Over the course of the general election, the BBC receives thousands of queries and complaints about its coverage.
Even the BBC's election logo has sparked accusations of bias
The BBC's chief political adviser David Jordan appeared on the NewsWatch programme to answer the main queries from this year's coverage - generated by your calls and e-mails.
Below is a list of the topics Mr Jordan was asked about and the answers he gave to NewsWatch host Ray Snoddy.
Viewer Jason Charlton says the Conservative manifesto launch was the lead item on the news but Labour's wasn't - at least on the bulletins he saw. How do you make sure parties get absolutely equal coverage?
It's not about giving absolutely equal coverage in terms of the position they appear in every bulletin.
It is about giving them substantial coverage for something like a manifesto launch.
For example, if the Pope should happen to die on the day that the Conservative or Labour or Liberal Democrat manifesto was launched, clearly there's a huge news interest and news value in the Pope's death and that wouldn't necessarily mean that a party manifesto launch would lead the bulletin that night.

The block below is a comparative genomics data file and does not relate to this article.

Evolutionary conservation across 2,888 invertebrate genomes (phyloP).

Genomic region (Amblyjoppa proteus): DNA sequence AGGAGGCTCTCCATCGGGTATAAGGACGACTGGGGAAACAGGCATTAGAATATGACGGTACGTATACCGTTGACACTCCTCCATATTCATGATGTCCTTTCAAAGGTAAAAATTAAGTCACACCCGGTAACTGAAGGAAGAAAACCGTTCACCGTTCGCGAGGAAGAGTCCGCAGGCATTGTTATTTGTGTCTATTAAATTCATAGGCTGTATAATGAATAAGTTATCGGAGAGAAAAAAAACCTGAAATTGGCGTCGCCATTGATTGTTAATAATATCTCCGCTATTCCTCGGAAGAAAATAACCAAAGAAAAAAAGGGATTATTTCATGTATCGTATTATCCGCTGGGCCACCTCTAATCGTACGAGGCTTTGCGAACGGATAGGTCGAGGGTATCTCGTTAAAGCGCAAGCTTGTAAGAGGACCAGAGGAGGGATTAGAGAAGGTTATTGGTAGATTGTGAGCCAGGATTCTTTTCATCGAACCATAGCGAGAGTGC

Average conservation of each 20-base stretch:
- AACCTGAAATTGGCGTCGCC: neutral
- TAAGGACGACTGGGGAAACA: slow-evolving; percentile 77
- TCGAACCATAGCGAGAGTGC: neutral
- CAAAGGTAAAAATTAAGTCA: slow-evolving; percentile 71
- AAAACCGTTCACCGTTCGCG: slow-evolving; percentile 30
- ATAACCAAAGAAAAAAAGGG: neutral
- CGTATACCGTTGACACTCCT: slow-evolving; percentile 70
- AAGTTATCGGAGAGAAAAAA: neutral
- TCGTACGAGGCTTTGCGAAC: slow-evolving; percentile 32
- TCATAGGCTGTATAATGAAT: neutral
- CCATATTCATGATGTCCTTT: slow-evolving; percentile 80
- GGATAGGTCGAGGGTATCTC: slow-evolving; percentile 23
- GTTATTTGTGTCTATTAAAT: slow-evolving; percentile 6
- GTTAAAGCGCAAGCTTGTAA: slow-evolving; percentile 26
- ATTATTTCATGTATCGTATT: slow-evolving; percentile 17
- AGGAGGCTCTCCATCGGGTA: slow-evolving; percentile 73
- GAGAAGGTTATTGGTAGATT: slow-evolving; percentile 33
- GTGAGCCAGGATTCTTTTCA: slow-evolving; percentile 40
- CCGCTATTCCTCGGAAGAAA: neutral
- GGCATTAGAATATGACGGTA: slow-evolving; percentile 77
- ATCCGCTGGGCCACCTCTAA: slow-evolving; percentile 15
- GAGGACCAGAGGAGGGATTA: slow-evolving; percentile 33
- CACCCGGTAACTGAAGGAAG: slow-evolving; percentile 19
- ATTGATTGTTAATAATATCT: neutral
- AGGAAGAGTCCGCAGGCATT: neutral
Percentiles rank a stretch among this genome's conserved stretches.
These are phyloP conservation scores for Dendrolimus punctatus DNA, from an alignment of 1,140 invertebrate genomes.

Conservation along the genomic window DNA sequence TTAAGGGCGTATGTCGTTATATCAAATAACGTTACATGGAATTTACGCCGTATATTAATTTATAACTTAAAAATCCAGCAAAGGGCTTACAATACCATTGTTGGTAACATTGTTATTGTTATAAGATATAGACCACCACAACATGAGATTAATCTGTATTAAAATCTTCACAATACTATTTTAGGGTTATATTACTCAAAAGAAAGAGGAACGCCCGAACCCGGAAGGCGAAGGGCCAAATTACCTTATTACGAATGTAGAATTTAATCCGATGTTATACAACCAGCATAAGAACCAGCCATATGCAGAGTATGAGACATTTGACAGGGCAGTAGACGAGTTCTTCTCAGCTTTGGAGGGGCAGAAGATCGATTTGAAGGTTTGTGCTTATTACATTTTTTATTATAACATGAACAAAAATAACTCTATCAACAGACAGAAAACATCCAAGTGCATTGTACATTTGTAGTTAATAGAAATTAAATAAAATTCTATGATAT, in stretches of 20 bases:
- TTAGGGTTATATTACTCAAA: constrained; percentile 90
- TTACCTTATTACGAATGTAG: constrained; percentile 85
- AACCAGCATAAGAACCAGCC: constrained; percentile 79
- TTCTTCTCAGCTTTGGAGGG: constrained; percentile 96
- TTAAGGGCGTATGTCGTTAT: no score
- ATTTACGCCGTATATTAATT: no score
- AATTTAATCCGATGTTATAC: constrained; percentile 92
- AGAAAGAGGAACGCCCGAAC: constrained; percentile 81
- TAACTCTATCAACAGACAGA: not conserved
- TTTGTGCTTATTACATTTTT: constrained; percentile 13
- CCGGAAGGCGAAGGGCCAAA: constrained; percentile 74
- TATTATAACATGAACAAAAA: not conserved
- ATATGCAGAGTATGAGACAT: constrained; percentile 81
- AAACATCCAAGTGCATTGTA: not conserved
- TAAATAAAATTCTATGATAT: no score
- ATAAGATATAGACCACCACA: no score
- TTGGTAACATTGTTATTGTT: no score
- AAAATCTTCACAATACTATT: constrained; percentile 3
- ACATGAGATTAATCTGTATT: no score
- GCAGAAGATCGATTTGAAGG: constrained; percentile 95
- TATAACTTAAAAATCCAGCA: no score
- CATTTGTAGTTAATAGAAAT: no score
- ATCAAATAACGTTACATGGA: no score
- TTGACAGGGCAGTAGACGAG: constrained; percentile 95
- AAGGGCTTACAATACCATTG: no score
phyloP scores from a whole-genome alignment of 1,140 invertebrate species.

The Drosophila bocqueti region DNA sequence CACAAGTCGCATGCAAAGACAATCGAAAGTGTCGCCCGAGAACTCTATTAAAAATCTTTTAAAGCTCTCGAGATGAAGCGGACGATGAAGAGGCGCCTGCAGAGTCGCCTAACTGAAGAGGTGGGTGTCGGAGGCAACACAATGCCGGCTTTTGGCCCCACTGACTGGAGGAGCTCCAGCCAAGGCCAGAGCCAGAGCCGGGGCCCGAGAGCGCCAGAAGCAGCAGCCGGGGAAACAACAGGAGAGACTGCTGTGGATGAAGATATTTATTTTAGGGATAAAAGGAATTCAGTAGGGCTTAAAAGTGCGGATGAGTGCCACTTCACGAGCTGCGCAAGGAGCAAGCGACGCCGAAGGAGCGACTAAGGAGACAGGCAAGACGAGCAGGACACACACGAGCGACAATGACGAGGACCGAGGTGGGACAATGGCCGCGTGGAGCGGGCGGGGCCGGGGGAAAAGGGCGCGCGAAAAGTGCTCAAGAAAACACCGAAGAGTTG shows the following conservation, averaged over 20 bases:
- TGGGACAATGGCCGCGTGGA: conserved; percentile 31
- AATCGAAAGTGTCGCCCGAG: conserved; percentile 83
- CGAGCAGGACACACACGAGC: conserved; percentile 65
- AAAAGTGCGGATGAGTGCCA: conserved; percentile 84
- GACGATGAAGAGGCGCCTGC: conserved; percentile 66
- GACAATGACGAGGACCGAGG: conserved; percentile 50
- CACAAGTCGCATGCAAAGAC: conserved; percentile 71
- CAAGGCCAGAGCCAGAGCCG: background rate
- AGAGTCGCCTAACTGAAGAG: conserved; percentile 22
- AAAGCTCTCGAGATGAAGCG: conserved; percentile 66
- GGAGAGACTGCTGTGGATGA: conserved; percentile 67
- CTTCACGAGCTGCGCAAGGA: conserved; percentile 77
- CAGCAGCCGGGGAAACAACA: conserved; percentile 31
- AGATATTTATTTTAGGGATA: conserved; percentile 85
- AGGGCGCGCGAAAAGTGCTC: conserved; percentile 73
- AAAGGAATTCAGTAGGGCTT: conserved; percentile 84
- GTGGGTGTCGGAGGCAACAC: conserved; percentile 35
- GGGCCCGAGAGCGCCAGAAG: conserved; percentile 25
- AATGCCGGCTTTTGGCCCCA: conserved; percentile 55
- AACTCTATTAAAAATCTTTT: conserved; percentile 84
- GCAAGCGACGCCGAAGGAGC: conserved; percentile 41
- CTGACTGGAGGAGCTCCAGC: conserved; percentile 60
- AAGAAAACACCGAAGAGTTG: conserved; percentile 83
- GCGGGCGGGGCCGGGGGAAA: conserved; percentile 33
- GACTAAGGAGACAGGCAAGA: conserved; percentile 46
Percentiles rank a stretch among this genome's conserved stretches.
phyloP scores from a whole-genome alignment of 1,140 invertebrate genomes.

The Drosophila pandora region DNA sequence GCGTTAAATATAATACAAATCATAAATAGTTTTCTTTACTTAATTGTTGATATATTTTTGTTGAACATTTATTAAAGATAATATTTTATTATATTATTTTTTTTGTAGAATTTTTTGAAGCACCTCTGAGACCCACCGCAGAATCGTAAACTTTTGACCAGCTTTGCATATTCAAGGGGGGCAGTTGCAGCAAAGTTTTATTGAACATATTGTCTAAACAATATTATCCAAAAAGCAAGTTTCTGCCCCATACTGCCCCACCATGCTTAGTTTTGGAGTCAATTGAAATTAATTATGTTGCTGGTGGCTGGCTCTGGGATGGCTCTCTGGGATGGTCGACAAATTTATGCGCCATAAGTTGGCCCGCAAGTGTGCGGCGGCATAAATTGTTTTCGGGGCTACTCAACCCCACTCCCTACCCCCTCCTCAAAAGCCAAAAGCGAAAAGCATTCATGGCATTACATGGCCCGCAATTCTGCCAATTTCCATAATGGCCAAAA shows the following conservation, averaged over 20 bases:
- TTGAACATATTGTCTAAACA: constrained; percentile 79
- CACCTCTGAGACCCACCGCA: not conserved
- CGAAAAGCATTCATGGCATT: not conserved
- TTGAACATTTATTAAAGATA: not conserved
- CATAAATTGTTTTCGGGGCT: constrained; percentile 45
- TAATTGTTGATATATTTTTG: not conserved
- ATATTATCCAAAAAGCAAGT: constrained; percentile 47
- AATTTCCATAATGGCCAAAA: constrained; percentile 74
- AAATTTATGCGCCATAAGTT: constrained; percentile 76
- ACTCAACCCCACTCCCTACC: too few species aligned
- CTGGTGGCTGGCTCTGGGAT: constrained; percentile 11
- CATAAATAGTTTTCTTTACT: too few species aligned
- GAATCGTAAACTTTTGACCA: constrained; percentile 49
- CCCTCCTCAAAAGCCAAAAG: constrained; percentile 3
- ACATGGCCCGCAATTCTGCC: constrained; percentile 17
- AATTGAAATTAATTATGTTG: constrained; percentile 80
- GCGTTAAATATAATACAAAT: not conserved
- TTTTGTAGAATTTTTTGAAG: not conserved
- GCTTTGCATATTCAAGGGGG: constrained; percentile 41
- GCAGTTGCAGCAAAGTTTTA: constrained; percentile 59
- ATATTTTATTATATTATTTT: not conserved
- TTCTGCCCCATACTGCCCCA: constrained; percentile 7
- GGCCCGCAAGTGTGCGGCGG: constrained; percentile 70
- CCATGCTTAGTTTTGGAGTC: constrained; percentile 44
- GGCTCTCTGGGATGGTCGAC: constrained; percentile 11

It has to be weighed up in relation to the other news in the world at any time but normally you would expect with the main parties that their manifesto launches would lead most
Susan Yetton and Rodney Dawe both say the BBC treats the election as a two-horse race and that the Lib Dems aren't given parity. Is that a fair claim?
They're not given absolute parity, but they're given something pretty close to parity and in many programmes it's absolute parity.
That's why you have so many discussions that are UK-wide with three parties - or in Wales with four and in Scotland with four. They're given something very close to parity in the totality of our coverage.
A big complaint from viewers is that there's not enough about the so-called minority parties.